Questions About the Masculine God

The words we use carry deep meaning – far beyond the dictionary definitions of the words themselves. Are masculine terms for God the best, most helpful words for us to use today? Over and over, Scripture refers to God as “Father” and other male depictions, so is there a justifiable, biblical reason to do anything…

Written by

Randall J. Greene

Published on

Go BackChristianity

One of my favorite classes in college was an intro-level course on rhetorical criticism. When I enrolled in it, I had no idea what the class was – I just knew that it was required for my degree – but by the end of the class, I had been deeply changed.

The basic idea was that we were studying what words mean. It was a vocabulary class for memorizing definitions – it was a study of how our attitudes shape the words we use, and how the words we use shape our attitudes.

For example, when someone thanks you for something, how do you respond? I usually say one of two things: “no problem” or “of course.” Those responses communicate something different than if I were to respond with “you’re welcome” or “no, thank you.”

Every word I say or write has impact in two directions. On the one hand, they work internally to reflect my own history, assumptions, and biases, while reinforcing those biases in my own mind; on the other hand, they communicate my history, assumptions, and biases to my audience and, if enough people use similar rhetoric, it can shape entire cultures.

This class showed me that, though most of us don’t give much thought to the words we use in day-to-day conversation, the rhetoric we use is deeply impactful on our own thoughts and behaviors and on the community in which we live.

The Bible Primarily Describes God in Masculine Terms

The Bible is filled with masculine references to God. Throughout the text, biblical authors refer to God as “father” and use masculine pronouns when describing God. Even the traditional doctrine of the Trinity refers to the three persons of God as being Father, Son, and Holy Spirit – two of those persons are explicitly described as masculine. Jesus Christ, the human manifestation of God, was physically, literally a male.

It’s easy to understand, then why we’ve come to embrace the idea of God as predominantly masculine. As one prominent example, John Piper, although he confesses that God is not a man (in the sense that God doesn’t have a body, so he doesn’t have male physical features), promotes the idea that the Bible establishes God as primarily masculine. This same idea pervades much of mainstream American Christianity today.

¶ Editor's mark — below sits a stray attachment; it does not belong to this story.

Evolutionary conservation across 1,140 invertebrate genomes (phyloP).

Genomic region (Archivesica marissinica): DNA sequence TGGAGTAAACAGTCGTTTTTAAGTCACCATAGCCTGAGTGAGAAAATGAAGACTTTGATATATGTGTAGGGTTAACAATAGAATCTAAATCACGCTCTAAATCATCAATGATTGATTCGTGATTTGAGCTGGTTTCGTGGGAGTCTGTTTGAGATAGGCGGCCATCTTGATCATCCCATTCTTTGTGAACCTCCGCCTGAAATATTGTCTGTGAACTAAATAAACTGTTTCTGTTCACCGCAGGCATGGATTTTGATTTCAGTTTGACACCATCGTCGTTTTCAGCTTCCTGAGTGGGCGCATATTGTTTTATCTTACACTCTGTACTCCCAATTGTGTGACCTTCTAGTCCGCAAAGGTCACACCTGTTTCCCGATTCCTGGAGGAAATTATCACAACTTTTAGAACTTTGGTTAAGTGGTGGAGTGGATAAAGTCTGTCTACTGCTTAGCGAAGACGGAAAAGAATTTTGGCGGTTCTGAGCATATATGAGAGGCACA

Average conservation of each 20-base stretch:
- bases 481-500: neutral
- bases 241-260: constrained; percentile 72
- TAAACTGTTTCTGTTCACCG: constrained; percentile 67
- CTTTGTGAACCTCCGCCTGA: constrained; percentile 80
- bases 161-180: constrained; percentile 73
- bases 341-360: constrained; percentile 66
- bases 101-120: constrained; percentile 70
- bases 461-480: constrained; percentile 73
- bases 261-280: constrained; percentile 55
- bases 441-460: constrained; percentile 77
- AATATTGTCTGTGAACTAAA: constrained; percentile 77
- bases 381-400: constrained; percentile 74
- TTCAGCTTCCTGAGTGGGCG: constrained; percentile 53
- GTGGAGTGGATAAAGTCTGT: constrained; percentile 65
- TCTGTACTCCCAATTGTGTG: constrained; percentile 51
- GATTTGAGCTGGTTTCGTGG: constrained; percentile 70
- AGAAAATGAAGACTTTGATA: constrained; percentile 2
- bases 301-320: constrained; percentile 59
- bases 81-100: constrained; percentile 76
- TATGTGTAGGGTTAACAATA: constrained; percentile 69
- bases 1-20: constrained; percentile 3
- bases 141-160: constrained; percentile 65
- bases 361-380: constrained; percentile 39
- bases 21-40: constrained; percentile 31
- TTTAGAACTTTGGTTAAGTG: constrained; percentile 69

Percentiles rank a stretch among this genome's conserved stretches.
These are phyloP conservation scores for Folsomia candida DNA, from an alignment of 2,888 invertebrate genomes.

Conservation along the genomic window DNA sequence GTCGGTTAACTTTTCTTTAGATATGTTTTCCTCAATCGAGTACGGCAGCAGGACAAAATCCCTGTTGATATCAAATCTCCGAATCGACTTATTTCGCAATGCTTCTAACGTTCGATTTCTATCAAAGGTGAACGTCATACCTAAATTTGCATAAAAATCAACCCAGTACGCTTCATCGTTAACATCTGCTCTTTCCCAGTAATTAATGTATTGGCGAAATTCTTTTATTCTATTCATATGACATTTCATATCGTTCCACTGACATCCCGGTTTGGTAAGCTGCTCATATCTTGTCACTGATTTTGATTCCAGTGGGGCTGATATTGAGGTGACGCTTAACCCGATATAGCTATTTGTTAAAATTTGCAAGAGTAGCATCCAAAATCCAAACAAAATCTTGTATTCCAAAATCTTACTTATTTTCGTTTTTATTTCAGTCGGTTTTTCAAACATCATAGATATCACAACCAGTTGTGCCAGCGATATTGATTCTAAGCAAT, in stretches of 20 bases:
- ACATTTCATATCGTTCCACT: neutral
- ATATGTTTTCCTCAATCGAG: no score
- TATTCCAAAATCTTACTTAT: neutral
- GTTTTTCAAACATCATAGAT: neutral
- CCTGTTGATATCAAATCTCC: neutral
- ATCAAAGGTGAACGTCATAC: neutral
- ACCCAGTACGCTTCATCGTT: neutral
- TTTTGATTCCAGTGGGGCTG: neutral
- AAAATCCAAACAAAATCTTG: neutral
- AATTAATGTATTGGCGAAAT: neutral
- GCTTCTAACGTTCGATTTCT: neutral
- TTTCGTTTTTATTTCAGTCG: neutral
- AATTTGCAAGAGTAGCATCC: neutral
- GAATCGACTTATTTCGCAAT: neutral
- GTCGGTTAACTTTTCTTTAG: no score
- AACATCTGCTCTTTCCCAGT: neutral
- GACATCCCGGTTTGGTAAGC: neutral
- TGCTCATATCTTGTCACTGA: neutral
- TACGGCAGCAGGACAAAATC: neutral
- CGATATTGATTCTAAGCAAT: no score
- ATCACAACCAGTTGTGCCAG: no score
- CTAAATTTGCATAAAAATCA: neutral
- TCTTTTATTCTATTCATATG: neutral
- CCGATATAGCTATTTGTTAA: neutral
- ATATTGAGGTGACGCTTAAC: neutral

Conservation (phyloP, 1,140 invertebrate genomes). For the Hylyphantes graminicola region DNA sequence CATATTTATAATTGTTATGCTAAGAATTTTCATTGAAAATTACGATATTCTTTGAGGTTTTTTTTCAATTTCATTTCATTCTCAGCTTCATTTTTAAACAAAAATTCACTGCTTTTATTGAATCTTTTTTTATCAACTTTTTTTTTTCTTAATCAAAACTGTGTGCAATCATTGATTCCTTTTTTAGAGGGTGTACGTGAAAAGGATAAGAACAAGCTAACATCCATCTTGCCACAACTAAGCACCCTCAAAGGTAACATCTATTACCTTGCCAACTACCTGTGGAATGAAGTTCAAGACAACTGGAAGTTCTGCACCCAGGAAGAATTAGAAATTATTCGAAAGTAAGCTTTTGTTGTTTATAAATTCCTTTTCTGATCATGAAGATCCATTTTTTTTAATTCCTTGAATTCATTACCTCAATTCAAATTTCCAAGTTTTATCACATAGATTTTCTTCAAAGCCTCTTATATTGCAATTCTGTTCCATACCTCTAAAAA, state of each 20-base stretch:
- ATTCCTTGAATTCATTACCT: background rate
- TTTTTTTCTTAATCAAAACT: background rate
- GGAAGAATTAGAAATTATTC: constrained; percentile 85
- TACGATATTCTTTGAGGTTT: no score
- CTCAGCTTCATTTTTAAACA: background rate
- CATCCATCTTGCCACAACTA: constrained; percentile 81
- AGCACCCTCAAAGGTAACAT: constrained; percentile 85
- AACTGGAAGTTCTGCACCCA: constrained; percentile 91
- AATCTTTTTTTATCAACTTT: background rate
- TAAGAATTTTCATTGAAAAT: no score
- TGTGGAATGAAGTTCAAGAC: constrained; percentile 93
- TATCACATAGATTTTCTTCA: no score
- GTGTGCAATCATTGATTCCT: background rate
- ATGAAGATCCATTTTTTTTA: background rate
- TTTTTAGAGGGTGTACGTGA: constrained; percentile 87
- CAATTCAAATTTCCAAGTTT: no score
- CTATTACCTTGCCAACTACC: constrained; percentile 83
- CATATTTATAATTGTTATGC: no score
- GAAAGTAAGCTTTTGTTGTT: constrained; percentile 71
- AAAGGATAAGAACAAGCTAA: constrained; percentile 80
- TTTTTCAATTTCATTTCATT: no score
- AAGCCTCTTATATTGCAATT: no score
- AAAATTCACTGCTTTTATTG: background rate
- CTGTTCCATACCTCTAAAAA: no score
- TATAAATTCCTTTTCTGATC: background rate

As postmodern views of theology continue to rise within Westernized Christianity, though, there has been an increasing focus on perspectives of God that are not distinctly male. It is growing more and more popular to avoid masculine pronouns when talking about God – many theologians avoid pronouns for God altogether.

What has caused this trend to rise in popularity? Is it biblical? Is it important? Whether you agree with my conclusions or not, this question is one that should not be brushed to the side. It deserves careful consideration because its ramifications reach deep into the personhood of every woman in your life.

Cultural Effects on “God” Language

The idea of a masculine God pervades the Bible. As modern biblical scholars have studied ancient cultures, though, they have begun to raise legitimate questions as to how much the patriarchal systems of the time influenced the writing of Scripture. The study of ancient Hebrew and early Christian societies has led us to reinterpret many of the texts we previously assumed we understood.

For example, in Ephesians 5, Paul instructs wives to submit to their husbands in the same way that Christians submit to Christ. When we view this chapter through the lens of that era’s cultural context, though, we understand it differently than we might by reading it through our own cultural lens. The call for women to submit to their husbands was the social norm – it was nothing new or challenging for readers at that time. The emphasis of this passage, then, falls onto the next few verses, where Paul instructs men to love and honor their wives. In this society, women had no status or rights as individuals, so Paul’s command for men to honor their wives and put their needs before their own was an absolutely revolutionary concept. This is a transformation in how we now understand this passage.

One of the basic doctrines of our faith has always been that men and women were both created in the image of God, but as the early Christian church grew from being an underground movement to being a dominant political and social machine, those biblical narratives that served to equalize gender gaps were twisted to reinforce the patriarchal cultural norms they were supposed to replace.